Remember this game?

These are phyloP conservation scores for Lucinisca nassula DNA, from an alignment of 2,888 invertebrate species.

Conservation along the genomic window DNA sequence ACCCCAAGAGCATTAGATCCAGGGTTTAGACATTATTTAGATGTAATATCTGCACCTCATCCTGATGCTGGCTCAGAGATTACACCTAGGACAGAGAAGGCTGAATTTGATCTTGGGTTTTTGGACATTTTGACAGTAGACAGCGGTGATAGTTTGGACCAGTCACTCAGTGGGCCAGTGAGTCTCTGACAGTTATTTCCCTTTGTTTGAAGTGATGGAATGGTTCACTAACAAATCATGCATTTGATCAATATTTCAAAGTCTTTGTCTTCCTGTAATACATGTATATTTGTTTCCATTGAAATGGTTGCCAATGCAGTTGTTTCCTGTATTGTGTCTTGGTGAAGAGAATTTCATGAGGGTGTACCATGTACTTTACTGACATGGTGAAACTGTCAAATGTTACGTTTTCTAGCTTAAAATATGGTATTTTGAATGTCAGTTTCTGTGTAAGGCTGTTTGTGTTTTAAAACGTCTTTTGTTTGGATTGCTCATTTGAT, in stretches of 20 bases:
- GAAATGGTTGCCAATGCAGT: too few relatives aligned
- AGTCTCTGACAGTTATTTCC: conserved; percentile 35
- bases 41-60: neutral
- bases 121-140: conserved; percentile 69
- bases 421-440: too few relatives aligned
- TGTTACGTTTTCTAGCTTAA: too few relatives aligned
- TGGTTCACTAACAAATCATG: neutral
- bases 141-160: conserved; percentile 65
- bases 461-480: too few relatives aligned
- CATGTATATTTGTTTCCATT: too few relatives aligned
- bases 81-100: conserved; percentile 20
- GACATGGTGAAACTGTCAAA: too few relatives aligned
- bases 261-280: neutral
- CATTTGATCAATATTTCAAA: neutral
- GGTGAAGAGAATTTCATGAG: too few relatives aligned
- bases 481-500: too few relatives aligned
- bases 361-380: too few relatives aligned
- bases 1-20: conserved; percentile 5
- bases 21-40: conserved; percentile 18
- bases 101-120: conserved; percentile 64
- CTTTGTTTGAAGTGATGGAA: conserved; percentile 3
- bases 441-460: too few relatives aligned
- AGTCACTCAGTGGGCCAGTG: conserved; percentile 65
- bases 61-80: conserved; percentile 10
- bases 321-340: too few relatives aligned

The logic of the game is simple: connect four of your red or black checkers before your opponent does. Diagonal, Vertical, Horizontal – all acceptable. Pretty basic, right? And yet it seems we are struggling to apply this basic principle outside of the sunshine yellow quadrangle. Let’s do a quick recap of four of this week’s SCOTUS rulings: Voting Rights Act: gutted Tribal Sovereignty: dangerously damaged Affirmative Action: received a shrug and raises bar based on race neutrality Gay Marriage: defended from two attacks While many felt that the week was a series of lows and then a high, I argue that actually reading these four decisions together tells us a more cohesive story about rights and humanity. Together, the decisions communicate that there is a strong and well-orchestrated effort on the part of the state to make sure that white colonial property rights are maintained. This effort has everything to do with the increasing racial ‘diversity’, or more accurately put, the decrease in those assigned with white status and increase in populations of color. There has been a great deal written about the affirmative action and even more about the Voting Rights Act, so l’ll focus more on the court’s decisions about gay marriage and the contested adoption case of baby Veronica. In the latter, a white couple was in essence given adoption rights to a Cherokee nation child, overriding the Cherokee nation’s Tribal sovereignty, disparaging the Indian Child Welfare Act, and securing white property rights. Even in the title of the case, As Aura Bogado points out, which read ‘Adoptive couple v. Baby girl,’ the white couple was granted rights, as they were not yet the adoptive couple but seeking to be. Justice Alito begins the majority ruling with stating that Veronica is 1.2% Cherokee, and in that one move, the baby girl’s Cherokee status has been named by the state in defiance of how the Cherokee nation decrees status. The ultimate move a state can make is to delineate the humanity and rights of its subjects, and SCOTUS endeavoured to maintain the state’s rights over Tribes’ own sovereign power. But what about gay marriage? Yeah, what about gay marriage. SCOTUS overturned DOMA and set Proposition 8 aside, in effect dismissing these attacks on gay marriage. This is certainly a victory for same sex couples, but from a few steps back, or maybe just one step, it’s easy to see that the court, and I would argue the nation, is not interested in affording human rights wholesale but in maintaining a piecemeal, selective inclusion model. The very premise of inclusion is that there are implicit criteria, typically leveraged through tropes of deservingness, read: humanness. It is worth noting that the gay rights movement has gained considerable momentum over the past years largely through a well-connected white gay lobbying effort. With the voting rights act gutted, where does the DOMA victory leave a poor black gay female living in Alabama? Not with clear and easy inclusion, to say the least. So it’s victory enjoyed only through race and class privilege. Not much of a victory. But isn’t it a step in the right direction? That question can only be answered if social ills are seen as separate and not intertwined as parts of systemic oppression. Don’t get it twisted. I am not saying that people of all manner of sexual identity shouldn’t be afforded human rights. They should, in fact, by simple virtue of being human beings, not of any gesturing through the state-sanctioned institution of marriage, whose origins and constructs have very little to do with love and more to do with money and state maintenance of gender norms. Tune into an episode of any reality TV show where “marriage” is the focus, watch the commercials that neatly teach people how to be cisgender men or women. Better yet, read any of Mia McKenzie’s writing on the topic. Or any topic. No, what I’m saying is that as long as rights are doled out on the basis of white interests, and even then in singular, one identity topic-at-a-time fashion, we are having a cauterized conversation and living complicit, sequestered lives based on implicit theories of rights and humanity for a select few at a time. It takes effort and commitment to maintain claims of baseline equality in the face of the prison industrial complex, the school to prison pipeline, the white corporate takeover of public education, and on, but that is in essence what the courts decreed in every ruling this week except gay marriage. Ginsberg said it best as she commented on the majority opinion’s premise that race neutral measures should first be used in college admissions: “only an ostrich could regard the supposedly race neutral alternatives as race unconscious.” In fact, that ostrich is busy across the nodes of race neutrality, tribal sovereignty, and the rights of the poor. To not see how the gay marriage victories are being leveraged on other losses is a concession to a structure of inequity. Mostly, I’m saying that context matters, especially a shapeshifting white colonial context. Reading any of these decisions singularly is a fatal mistake that allows the state to deny intersectional systems of oppression, thus maintaining them. One last note: Monday of this week also saw the deeply sobering but imminently obvious fact that one in four children in the U.S. are living in poverty, and it’s only getting worse. One in four. The overwhelming majority of those children are black and brown. How can we respond to these decisions in a way that fights for their rights as whole human beings, not as singularized identities. Collapsing systemic oppression into single tropes is paradoxically what sustains intersectional inequity.